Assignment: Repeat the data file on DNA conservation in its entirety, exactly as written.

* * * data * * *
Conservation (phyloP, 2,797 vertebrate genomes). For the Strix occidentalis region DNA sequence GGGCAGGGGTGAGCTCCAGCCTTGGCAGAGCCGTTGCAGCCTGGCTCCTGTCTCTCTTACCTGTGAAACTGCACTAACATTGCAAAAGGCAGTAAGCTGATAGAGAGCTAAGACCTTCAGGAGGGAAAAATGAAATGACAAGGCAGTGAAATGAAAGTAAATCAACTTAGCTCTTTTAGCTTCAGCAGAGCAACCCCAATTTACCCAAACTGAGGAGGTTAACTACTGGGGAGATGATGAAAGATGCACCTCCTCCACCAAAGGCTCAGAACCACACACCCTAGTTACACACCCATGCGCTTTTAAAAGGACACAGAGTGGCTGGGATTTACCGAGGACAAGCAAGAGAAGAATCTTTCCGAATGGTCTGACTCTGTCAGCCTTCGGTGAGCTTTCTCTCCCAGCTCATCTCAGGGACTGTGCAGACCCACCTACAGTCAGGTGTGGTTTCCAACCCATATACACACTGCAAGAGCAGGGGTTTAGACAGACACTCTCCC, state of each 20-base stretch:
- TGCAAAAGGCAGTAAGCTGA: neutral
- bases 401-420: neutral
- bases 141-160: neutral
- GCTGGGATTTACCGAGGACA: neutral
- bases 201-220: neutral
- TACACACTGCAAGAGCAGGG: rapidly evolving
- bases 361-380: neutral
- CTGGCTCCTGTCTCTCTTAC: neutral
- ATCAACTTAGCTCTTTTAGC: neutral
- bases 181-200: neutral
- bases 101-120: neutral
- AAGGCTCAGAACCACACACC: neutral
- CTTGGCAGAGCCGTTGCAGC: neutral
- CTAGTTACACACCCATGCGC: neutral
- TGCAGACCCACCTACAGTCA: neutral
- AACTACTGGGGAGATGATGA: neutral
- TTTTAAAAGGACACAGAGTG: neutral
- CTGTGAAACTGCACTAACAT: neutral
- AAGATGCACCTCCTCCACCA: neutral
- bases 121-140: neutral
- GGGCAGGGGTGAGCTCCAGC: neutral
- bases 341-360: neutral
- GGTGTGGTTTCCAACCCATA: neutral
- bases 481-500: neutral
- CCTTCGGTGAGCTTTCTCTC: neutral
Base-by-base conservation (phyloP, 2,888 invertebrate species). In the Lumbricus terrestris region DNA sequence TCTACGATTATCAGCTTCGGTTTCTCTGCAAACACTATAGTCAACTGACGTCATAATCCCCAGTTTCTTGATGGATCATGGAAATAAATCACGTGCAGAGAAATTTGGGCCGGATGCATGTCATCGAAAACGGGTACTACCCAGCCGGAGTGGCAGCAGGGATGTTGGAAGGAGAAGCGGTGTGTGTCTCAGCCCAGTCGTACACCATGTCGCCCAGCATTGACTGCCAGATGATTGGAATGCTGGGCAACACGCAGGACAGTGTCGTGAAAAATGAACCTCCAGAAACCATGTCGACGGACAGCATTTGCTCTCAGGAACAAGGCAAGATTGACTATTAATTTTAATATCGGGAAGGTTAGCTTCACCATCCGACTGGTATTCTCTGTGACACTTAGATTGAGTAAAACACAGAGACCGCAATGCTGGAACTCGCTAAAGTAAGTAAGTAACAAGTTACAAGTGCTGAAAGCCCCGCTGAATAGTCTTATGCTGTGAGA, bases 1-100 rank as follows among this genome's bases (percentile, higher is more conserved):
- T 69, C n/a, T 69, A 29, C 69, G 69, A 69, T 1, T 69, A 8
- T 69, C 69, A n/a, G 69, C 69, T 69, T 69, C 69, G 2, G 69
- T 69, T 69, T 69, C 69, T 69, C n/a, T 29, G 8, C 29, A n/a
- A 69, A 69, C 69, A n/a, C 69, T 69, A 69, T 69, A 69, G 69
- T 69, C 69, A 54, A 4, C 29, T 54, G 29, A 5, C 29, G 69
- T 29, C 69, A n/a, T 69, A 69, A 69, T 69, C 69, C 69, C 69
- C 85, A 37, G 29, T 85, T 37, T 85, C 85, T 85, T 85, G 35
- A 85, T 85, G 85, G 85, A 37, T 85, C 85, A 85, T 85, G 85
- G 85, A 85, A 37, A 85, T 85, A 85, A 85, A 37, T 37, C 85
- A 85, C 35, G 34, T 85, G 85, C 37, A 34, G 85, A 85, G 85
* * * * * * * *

Conservation (phyloP, 2,797 vertebrate genomes). For the Strix occidentalis region DNA sequence GGGCAGGGGTGAGCTCCAGCCTTGGCAGAGCCGTTGCAGCCTGGCTCCTGTCTCTCTTACCTGTGAAACTGCACTAACATTGCAAAAGGCAGTAAGCTGATAGAGAGCTAAGACCTTCAGGAGGGAAAAATGAAATGACAAGGCAGTGAAATGAAAGTAAATCAACTTAGCTCTTTTAGCTTCAGCAGAGCAACCCCAATTTACCCAAACTGAGGAGGTTAACTACTGGGGAGATGATGAAAGATGCACCTCCTCCACCAAAGGCTCAGAACCACACACCCTAGTTACACACCCATGCGCTTTTAAAAGGACACAGAGTGGCTGGGATTTACCGAGGACAAGCAAGAGAAGAATCTTTCCGAATGGTCTGACTCTGTCAGCCTTCGGTGAGCTTTCTCTCCCAGCTCATCTCAGGGACTGTGCAGACCCACCTACAGTCAGGTGTGGTTTCCAACCCATATACACACTGCAAGAGCAGGGGTTTAGACAGACACTCTCCC, state of each 20-base stretch:
- TGCAAAAGGCAGTAAGCTGA: neutral
- bases 401-420: neutral
- bases 141-160: neutral
- GCTGGGATTTACCGAGGACA: neutral
- bases 201-220: neutral
- TACACACTGCAAGAGCAGGG: rapidly evolving
- bases 361-380: neutral
- CTGGCTCCTGTCTCTCTTAC: neutral
- ATCAACTTAGCTCTTTTAGC: neutral
- bases 181-200: neutral
- bases 101-120: neutral
- AAGGCTCAGAACCACACACC: neutral
- CTTGGCAGAGCCGTTGCAGC: neutral
- CTAGTTACACACCCATGCGC: neutral
- TGCAGACCCACCTACAGTCA: neutral
- AACTACTGGGGAGATGATGA: neutral
- TTTTAAAAGGACACAGAGTG: neutral
- CTGTGAAACTGCACTAACAT: neutral
- AAGATGCACCTCCTCCACCA: neutral
- bases 121-140: neutral
- GGGCAGGGGTGAGCTCCAGC: neutral
- bases 341-360: neutral
- GGTGTGGTTTCCAACCCATA: neutral
- bases 481-500: neutral
- CCTTCGGTGAGCTTTCTCTC: neutral
Base-by-base conservation (phyloP, 2,888 invertebrate species). In the Lumbricus terrestris region DNA sequence TCTACGATTATCAGCTTCGGTTTCTCTGCAAACACTATAGTCAACTGACGTCATAATCCCCAGTTTCTTGATGGATCATGGAAATAAATCACGTGCAGAGAAATTTGGGCCGGATGCATGTCATCGAAAACGGGTACTACCCAGCCGGAGTGGCAGCAGGGATGTTGGAAGGAGAAGCGGTGTGTGTCTCAGCCCAGTCGTACACCATGTCGCCCAGCATTGACTGCCAGATGATTGGAATGCTGGGCAACACGCAGGACAGTGTCGTGAAAAATGAACCTCCAGAAACCATGTCGACGGACAGCATTTGCTCTCAGGAACAAGGCAAGATTGACTATTAATTTTAATATCGGGAAGGTTAGCTTCACCATCCGACTGGTATTCTCTGTGACACTTAGATTGAGTAAAACACAGAGACCGCAATGCTGGAACTCGCTAAAGTAAGTAAGTAACAAGTTACAAGTGCTGAAAGCCCCGCTGAATAGTCTTATGCTGTGAGA, bases 1-100 rank as follows among this genome's bases (percentile, higher is more conserved):
- T 69, C n/a, T 69, A 29, C 69, G 69, A 69, T 1, T 69, A 8
- T 69, C 69, A n/a, G 69, C 69, T 69, T 69, C 69, G 2, G 69
- T 69, T 69, T 69, C 69, T 69, C n/a, T 29, G 8, C 29, A n/a
- A 69, A 69, C 69, A n/a, C 69, T 69, A 69, T 69, A 69, G 69
- T 69, C 69, A 54, A 4, C 29, T 54, G 29, A 5, C 29, G 69
- T 29, C 69, A n/a, T 69, A 69, A 69, T 69, C 69, C 69, C 69
- C 85, A 37, G 29, T 85, T 37, T 85, C 85, T 85, T 85, G 35
- A 85, T 85, G 85, G 85, A 37, T 85, C 85, A 85, T 85, G 85
- G 85, A 85, A 37, A 85, T 85, A 85, A 85, A 37, T 37, C 85
- A 85, C 35, G 34, T 85, G 85, C 37, A 34, G 85, A 85, G 85